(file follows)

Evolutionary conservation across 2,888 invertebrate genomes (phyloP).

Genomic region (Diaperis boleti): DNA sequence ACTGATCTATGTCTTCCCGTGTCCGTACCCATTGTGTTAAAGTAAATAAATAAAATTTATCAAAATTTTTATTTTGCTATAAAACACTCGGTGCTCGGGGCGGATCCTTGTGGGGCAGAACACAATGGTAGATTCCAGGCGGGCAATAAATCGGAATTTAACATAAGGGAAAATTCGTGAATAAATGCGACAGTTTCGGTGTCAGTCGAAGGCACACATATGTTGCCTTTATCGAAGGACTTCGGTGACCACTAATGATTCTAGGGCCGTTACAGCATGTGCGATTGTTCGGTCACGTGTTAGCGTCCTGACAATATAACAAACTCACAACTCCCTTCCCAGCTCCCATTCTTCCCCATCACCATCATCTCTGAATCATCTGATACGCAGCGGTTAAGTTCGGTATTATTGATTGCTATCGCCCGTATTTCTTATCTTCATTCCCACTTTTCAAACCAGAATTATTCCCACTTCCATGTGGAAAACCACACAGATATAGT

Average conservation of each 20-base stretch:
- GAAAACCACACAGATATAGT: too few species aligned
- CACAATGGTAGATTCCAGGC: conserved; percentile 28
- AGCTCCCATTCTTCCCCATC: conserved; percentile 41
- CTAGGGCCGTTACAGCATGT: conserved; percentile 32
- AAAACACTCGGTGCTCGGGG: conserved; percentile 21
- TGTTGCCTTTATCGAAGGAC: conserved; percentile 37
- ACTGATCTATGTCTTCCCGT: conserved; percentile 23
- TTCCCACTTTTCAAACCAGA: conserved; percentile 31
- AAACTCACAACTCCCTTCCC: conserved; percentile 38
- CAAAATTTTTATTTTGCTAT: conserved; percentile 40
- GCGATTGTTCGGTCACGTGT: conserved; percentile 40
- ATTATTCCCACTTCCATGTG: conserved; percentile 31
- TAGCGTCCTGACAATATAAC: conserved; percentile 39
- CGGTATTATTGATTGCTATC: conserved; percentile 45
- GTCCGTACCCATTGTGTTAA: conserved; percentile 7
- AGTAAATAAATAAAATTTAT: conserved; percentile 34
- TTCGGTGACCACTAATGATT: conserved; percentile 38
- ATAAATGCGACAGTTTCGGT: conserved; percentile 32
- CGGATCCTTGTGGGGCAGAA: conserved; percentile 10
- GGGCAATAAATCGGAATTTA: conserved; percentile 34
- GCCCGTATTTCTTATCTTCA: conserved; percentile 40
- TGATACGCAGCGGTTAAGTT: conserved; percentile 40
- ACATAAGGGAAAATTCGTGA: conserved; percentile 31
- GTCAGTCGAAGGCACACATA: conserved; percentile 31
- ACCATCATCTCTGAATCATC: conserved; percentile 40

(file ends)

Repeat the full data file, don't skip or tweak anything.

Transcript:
Evolutionary conservation across 2,888 invertebrate genomes (phyloP).

Genomic region (Diaperis boleti): DNA sequence ACTGATCTATGTCTTCCCGTGTCCGTACCCATTGTGTTAAAGTAAATAAATAAAATTTATCAAAATTTTTATTTTGCTATAAAACACTCGGTGCTCGGGGCGGATCCTTGTGGGGCAGAACACAATGGTAGATTCCAGGCGGGCAATAAATCGGAATTTAACATAAGGGAAAATTCGTGAATAAATGCGACAGTTTCGGTGTCAGTCGAAGGCACACATATGTTGCCTTTATCGAAGGACTTCGGTGACCACTAATGATTCTAGGGCCGTTACAGCATGTGCGATTGTTCGGTCACGTGTTAGCGTCCTGACAATATAACAAACTCACAACTCCCTTCCCAGCTCCCATTCTTCCCCATCACCATCATCTCTGAATCATCTGATACGCAGCGGTTAAGTTCGGTATTATTGATTGCTATCGCCCGTATTTCTTATCTTCATTCCCACTTTTCAAACCAGAATTATTCCCACTTCCATGTGGAAAACCACACAGATATAGT

Average conservation of each 20-base stretch:
- GAAAACCACACAGATATAGT: too few species aligned
- CACAATGGTAGATTCCAGGC: conserved; percentile 28
- AGCTCCCATTCTTCCCCATC: conserved; percentile 41
- CTAGGGCCGTTACAGCATGT: conserved; percentile 32
- AAAACACTCGGTGCTCGGGG: conserved; percentile 21
- TGTTGCCTTTATCGAAGGAC: conserved; percentile 37
- ACTGATCTATGTCTTCCCGT: conserved; percentile 23
- TTCCCACTTTTCAAACCAGA: conserved; percentile 31
- AAACTCACAACTCCCTTCCC: conserved; percentile 38
- CAAAATTTTTATTTTGCTAT: conserved; percentile 40
- GCGATTGTTCGGTCACGTGT: conserved; percentile 40
- ATTATTCCCACTTCCATGTG: conserved; percentile 31
- TAGCGTCCTGACAATATAAC: conserved; percentile 39
- CGGTATTATTGATTGCTATC: conserved; percentile 45
- GTCCGTACCCATTGTGTTAA: conserved; percentile 7
- AGTAAATAAATAAAATTTAT: conserved; percentile 34
- TTCGGTGACCACTAATGATT: conserved; percentile 38
- ATAAATGCGACAGTTTCGGT: conserved; percentile 32
- CGGATCCTTGTGGGGCAGAA: conserved; percentile 10
- GGGCAATAAATCGGAATTTA: conserved; percentile 34
- GCCCGTATTTCTTATCTTCA: conserved; percentile 40
- TGATACGCAGCGGTTAAGTT: conserved; percentile 40
- ACATAAGGGAAAATTCGTGA: conserved; percentile 31
- GTCAGTCGAAGGCACACATA: conserved; percentile 31
- ACCATCATCTCTGAATCATC: conserved; percentile 40